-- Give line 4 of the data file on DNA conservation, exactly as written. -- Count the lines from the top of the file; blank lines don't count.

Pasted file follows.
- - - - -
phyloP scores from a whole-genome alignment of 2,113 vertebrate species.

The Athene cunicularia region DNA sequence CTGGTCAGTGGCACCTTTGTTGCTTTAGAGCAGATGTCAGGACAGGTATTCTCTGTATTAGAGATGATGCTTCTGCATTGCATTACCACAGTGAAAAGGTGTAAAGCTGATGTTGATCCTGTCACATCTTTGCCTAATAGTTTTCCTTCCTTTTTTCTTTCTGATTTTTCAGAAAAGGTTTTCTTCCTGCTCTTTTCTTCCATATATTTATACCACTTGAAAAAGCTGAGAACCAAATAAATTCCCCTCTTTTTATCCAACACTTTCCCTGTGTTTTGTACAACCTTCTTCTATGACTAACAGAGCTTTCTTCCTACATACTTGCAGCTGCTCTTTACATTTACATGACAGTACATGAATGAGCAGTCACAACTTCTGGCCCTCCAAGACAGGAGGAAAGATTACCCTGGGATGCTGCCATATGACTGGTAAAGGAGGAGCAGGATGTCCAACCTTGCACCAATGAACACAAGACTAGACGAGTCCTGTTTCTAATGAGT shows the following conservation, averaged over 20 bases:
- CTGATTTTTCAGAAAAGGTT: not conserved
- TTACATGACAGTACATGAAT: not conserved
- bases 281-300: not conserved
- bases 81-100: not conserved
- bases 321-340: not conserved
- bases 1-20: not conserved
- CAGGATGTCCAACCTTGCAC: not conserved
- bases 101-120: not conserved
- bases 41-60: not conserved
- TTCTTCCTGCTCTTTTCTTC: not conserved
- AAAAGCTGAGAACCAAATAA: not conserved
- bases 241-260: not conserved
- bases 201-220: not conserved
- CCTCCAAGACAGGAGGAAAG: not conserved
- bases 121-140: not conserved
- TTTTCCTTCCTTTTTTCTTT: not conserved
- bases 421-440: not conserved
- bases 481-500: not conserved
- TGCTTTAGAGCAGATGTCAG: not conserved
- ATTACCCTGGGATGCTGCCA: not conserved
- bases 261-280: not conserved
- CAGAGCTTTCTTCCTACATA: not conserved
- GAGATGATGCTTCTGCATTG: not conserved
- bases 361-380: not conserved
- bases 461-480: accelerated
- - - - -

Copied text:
- TTACATGACAGTACATGAAT: not conserved